I was on a panel this evening about the future evolution of VR. At one point I made the argument that people who try to “make their film in VR” are getting it very wrong. In fact, I argued, VR is essentially the very opposite of cinema.
The most salient feature of a movie is that everybody in the audience sees exactly the same thing. The goal of a cinematographer, an editor, a lighting designer in movie making is, in fact, to optimize for a single viewpoint. The craft of filmmaking is built around this fundamental imperative.
In contrast, future content in VR will have far more in common with theater: Everybody will see events unfold from their own unique viewpoint. VR has even more in common with immersive theater, in which audience members are free to roam around on their own.
Pre-cybernetic versions of this kind of experience stretch back for centuries. Recent examples include the current Sleep no More, as well as both Tony and Tina’s Wedding and Tamara from a generation ago.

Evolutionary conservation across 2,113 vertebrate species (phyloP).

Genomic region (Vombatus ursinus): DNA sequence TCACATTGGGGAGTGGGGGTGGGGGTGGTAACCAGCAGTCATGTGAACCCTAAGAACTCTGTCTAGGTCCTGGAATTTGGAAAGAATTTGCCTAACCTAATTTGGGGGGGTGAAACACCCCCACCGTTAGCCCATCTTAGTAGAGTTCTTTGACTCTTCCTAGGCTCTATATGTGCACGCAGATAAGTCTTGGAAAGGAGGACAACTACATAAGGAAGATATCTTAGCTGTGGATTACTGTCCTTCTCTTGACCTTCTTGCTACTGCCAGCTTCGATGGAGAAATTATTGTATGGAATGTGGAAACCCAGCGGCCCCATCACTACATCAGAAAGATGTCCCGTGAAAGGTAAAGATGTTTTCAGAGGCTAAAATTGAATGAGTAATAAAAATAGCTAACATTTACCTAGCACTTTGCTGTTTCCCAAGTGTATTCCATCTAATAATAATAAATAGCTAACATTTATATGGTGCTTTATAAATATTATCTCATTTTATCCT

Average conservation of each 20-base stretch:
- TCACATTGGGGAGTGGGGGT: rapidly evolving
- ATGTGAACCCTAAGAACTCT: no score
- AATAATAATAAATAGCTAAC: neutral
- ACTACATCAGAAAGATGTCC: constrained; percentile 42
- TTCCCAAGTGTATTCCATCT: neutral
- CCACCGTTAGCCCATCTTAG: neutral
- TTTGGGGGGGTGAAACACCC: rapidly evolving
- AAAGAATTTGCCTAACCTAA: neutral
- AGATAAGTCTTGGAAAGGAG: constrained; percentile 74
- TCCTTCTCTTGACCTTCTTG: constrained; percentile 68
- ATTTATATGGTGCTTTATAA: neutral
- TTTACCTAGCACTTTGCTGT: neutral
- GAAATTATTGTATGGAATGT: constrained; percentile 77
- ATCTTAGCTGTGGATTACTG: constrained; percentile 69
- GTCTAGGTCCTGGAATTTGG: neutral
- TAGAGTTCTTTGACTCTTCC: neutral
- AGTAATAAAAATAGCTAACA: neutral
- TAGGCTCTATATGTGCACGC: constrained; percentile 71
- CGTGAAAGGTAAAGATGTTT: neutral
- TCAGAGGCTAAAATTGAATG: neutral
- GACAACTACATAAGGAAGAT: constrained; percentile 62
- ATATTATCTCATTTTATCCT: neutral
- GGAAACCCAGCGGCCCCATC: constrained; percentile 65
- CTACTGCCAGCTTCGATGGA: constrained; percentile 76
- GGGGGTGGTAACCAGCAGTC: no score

Those experiences could be experienced only by relatively audiences — unlike a movie, which can be seen by hundreds of millions of people. VR holds the promise of combining the best of both worlds: the sense of participation of immersive theater, as well as the potential for massive distribution we see today in cinema.
The sorts of emergent talents needed to make this kind of content will probably not come mainly from the world of filmmaking. They are more likely to come from the worlds of interactive theater and game design.